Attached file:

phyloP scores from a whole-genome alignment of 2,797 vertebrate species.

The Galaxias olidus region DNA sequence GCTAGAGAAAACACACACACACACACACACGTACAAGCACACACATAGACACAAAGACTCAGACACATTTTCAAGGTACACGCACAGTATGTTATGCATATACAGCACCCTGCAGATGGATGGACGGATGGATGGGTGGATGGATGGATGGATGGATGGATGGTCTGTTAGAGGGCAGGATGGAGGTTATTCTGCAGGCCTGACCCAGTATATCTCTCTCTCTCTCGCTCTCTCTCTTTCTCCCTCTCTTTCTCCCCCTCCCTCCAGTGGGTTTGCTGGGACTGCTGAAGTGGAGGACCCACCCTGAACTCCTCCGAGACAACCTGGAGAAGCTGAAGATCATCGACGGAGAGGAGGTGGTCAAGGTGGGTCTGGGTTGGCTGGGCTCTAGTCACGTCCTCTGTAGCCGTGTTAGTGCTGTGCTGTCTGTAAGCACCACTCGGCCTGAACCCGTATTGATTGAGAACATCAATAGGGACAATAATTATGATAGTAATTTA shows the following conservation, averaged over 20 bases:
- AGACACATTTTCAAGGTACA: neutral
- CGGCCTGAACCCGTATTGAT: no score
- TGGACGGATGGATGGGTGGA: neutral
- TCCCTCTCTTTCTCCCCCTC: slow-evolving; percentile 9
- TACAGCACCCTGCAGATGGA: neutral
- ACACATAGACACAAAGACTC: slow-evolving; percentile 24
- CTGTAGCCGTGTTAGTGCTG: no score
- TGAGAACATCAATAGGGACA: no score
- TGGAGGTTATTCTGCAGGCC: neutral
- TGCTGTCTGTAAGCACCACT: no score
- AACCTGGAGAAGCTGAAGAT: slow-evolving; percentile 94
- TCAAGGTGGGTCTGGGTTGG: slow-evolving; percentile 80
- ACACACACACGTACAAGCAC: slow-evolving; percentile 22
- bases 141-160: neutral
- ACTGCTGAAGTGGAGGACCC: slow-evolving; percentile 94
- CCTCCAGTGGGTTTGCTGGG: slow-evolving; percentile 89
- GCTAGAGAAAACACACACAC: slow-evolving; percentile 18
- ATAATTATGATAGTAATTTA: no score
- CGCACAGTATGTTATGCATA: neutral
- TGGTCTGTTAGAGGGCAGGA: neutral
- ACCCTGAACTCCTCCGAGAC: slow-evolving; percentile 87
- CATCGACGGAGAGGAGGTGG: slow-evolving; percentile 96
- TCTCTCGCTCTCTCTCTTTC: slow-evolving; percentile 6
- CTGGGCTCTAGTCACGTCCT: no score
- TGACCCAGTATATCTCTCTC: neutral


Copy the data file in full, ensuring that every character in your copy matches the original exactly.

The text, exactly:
phyloP scores from a whole-genome alignment of 2,797 vertebrate species.

The Galaxias olidus region DNA sequence GCTAGAGAAAACACACACACACACACACACGTACAAGCACACACATAGACACAAAGACTCAGACACATTTTCAAGGTACACGCACAGTATGTTATGCATATACAGCACCCTGCAGATGGATGGACGGATGGATGGGTGGATGGATGGATGGATGGATGGATGGTCTGTTAGAGGGCAGGATGGAGGTTATTCTGCAGGCCTGACCCAGTATATCTCTCTCTCTCTCGCTCTCTCTCTTTCTCCCTCTCTTTCTCCCCCTCCCTCCAGTGGGTTTGCTGGGACTGCTGAAGTGGAGGACCCACCCTGAACTCCTCCGAGACAACCTGGAGAAGCTGAAGATCATCGACGGAGAGGAGGTGGTCAAGGTGGGTCTGGGTTGGCTGGGCTCTAGTCACGTCCTCTGTAGCCGTGTTAGTGCTGTGCTGTCTGTAAGCACCACTCGGCCTGAACCCGTATTGATTGAGAACATCAATAGGGACAATAATTATGATAGTAATTTA shows the following conservation, averaged over 20 bases:
- AGACACATTTTCAAGGTACA: neutral
- CGGCCTGAACCCGTATTGAT: no score
- TGGACGGATGGATGGGTGGA: neutral
- TCCCTCTCTTTCTCCCCCTC: slow-evolving; percentile 9
- TACAGCACCCTGCAGATGGA: neutral
- ACACATAGACACAAAGACTC: slow-evolving; percentile 24
- CTGTAGCCGTGTTAGTGCTG: no score
- TGAGAACATCAATAGGGACA: no score
- TGGAGGTTATTCTGCAGGCC: neutral
- TGCTGTCTGTAAGCACCACT: no score
- AACCTGGAGAAGCTGAAGAT: slow-evolving; percentile 94
- TCAAGGTGGGTCTGGGTTGG: slow-evolving; percentile 80
- ACACACACACGTACAAGCAC: slow-evolving; percentile 22
- bases 141-160: neutral
- ACTGCTGAAGTGGAGGACCC: slow-evolving; percentile 94
- CCTCCAGTGGGTTTGCTGGG: slow-evolving; percentile 89
- GCTAGAGAAAACACACACAC: slow-evolving; percentile 18
- ATAATTATGATAGTAATTTA: no score
- CGCACAGTATGTTATGCATA: neutral
- TGGTCTGTTAGAGGGCAGGA: neutral
- ACCCTGAACTCCTCCGAGAC: slow-evolving; percentile 87
- CATCGACGGAGAGGAGGTGG: slow-evolving; percentile 96
- TCTCTCGCTCTCTCTCTTTC: slow-evolving; percentile 6
- CTGGGCTCTAGTCACGTCCT: no score
- TGACCCAGTATATCTCTCTC: neutral